Mellan frihet och trygghet personalgemensamt förhållningssätt i psykiatrisk omvårdnad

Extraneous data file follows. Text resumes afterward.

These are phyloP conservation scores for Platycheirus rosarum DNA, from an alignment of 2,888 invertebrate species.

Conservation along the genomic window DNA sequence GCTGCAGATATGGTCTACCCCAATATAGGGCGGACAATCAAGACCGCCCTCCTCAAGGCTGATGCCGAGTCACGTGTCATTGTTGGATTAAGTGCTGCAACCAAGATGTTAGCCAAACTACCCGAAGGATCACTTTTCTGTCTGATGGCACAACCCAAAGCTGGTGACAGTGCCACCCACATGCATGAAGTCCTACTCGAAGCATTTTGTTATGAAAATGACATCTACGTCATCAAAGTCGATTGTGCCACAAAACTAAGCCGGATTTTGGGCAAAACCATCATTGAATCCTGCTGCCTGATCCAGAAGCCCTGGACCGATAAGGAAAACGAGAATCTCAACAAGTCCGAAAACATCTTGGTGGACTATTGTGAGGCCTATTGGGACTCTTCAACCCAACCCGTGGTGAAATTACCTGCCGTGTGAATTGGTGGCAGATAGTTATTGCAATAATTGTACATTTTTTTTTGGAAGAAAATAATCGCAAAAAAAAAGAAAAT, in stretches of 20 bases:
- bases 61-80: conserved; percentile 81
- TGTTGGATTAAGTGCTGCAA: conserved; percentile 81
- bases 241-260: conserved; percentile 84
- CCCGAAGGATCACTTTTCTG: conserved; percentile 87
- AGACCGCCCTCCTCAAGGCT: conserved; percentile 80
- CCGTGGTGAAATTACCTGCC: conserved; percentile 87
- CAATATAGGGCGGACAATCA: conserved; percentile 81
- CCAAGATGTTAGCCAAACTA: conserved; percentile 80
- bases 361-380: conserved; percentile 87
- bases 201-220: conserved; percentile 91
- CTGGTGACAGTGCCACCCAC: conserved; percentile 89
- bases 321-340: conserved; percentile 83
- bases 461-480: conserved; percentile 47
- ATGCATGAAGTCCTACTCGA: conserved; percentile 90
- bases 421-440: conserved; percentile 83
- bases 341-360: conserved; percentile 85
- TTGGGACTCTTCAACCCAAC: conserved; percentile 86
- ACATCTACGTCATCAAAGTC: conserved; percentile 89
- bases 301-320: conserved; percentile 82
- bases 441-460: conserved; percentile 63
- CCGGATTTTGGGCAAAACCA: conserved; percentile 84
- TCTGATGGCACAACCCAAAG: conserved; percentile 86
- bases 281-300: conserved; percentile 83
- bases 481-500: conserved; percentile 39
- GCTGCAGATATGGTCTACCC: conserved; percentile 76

Sammanfattning: Background: The common staff approach in psychiatric care has not been studied explicitly before. Earlier studies in related areas of social processes in psychiatric care highlight the importance of the interaction between the patient and the carer to understanding communication patterns and attitudes. Other studies on social order and power in psychiatric care shows carers and patients as taking part in a hierarchical system in which patients are subordinate to carers.Aim: The overall aim of this thesis is to study the phenomenon of the common staff approach in psychiatric care, how it emerges, and how it is used and experienced by both carers and patients.Method: In the first study, grounded theory was applied to data from observations and interviews carried out with carers and clients in two psychiatric care group dwellings. In the second and third studies, a phenomenological hermeneutic method was used to analyse narrative interviews conducted with nine careers working on psychiatric wards and nine patients with experience of psychiatric in-care, respectively. In the fourth study, qualitative content analysis was used to analyse data obtained by a vignette method from interviews with 13 carers with experience of working in psychiatric in-care.Results: A common staff approach can be understood as a social process in municipality-level group dwellings and psychiatric in-care, imposed by carers on clients or patients with the aim of restoring a predetermined order desired by the carers. When the order is disturbed the carers try to restore it by adopting a common and consistent approach towards the single patient perceived as the threat to order.Barriers to the success of a common staff approach, from the point of view of the carers, include the likelihood that colleagues will interpret situations differently, the chance that patients might succeed in dividing carers into “good” and “bad” camps, and the knowledge that the patient suffers under a common staff approach.The patients’ experiences partly confirm those of the carers – the dominant picture is that the patient feels persecuted and suffers under a common staff approach. However in some situations, patients can perceived the common approach as supportive and aimed to promote their recovery.Carers’ ethical reasoning about the common staff approach is usually applied on an individual basis; it can change depending upon the patient, the situation, and the proposed approach, as well as upon how the approach might affect other patients, staff members, or the carers themselves.Conclusions: The overall results from the four studies show that the common staff approach may meet carers’ needs, which under the approach take precedence over those of patients, but that the approach is more an exercise in asserting power and maintaining control than it is a therapeutic technique; that it is a difficult choice for the single carer to choose between the interests of the patient and the approval of colleagues; that the patient often suffers when a common staff approach is used; and that carers are seldom aware of the suffering experienced by the patient being managed by such an approach. A common staff approach has no part in a care-strategy; it is not an intentional care-plan; instead it appears to be a way for carers who feel vulnerable and under pressure to maintain order by controlling particular patients.
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